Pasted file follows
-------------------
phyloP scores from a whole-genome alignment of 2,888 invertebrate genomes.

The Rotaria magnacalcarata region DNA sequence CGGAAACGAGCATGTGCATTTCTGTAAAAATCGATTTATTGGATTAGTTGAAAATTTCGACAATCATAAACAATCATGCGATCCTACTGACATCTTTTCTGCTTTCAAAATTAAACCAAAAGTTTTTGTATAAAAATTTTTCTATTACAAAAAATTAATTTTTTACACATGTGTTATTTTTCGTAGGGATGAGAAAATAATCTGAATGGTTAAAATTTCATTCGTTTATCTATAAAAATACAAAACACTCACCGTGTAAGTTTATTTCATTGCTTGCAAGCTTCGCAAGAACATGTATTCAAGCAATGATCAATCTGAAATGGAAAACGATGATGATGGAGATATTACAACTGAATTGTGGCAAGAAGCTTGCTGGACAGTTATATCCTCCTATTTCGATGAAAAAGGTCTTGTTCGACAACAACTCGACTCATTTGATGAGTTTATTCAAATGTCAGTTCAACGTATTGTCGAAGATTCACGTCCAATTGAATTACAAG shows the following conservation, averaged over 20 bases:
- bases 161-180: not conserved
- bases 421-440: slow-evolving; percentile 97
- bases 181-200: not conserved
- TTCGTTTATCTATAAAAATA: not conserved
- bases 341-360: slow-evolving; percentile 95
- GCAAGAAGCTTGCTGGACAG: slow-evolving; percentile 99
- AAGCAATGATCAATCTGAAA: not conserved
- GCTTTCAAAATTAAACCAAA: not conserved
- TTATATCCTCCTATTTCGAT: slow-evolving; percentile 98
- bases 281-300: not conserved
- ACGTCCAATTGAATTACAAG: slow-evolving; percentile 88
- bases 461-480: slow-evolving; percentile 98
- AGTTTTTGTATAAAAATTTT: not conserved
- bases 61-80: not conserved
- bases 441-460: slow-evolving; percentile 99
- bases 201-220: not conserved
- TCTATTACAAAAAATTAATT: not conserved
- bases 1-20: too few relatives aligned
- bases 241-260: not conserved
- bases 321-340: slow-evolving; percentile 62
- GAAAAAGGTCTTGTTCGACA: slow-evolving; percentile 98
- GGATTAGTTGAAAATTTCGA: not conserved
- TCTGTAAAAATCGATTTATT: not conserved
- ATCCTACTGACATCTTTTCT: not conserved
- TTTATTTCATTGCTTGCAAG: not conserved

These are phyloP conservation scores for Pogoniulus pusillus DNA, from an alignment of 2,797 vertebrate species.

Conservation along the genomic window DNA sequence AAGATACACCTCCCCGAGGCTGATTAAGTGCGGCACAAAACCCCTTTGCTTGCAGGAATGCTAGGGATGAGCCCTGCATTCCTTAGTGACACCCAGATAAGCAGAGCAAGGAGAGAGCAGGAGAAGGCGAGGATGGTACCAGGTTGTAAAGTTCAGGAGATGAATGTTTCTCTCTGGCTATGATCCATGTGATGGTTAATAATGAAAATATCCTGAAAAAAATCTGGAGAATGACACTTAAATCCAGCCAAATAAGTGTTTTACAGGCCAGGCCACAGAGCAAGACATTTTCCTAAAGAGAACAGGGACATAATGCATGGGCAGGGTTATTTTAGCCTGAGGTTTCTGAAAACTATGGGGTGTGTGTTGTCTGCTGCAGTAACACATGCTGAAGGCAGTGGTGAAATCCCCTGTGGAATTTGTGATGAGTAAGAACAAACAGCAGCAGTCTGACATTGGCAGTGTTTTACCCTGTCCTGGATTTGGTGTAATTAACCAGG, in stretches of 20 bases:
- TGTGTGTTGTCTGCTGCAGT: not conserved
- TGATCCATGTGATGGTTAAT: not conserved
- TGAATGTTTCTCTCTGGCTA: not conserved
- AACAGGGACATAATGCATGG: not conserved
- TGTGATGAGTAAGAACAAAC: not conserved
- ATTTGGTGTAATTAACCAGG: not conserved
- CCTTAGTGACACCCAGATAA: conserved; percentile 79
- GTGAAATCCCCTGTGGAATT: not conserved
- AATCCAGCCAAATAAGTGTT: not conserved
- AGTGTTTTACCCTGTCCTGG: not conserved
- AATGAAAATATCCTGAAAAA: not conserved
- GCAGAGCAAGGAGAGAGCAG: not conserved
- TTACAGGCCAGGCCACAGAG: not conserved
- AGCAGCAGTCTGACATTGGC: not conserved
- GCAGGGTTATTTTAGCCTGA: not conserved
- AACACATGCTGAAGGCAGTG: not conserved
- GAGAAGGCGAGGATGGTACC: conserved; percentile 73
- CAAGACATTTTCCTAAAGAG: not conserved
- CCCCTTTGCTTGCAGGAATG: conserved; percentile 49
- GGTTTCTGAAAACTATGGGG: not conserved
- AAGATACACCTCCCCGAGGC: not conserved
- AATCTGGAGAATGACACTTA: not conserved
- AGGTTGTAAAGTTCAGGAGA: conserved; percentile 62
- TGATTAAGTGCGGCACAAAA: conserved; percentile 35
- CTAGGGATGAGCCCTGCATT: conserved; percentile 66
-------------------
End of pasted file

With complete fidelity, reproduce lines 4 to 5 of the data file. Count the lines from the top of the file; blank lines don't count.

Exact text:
- bases 421-440: slow-evolving; percentile 97
- bases 181-200: not conserved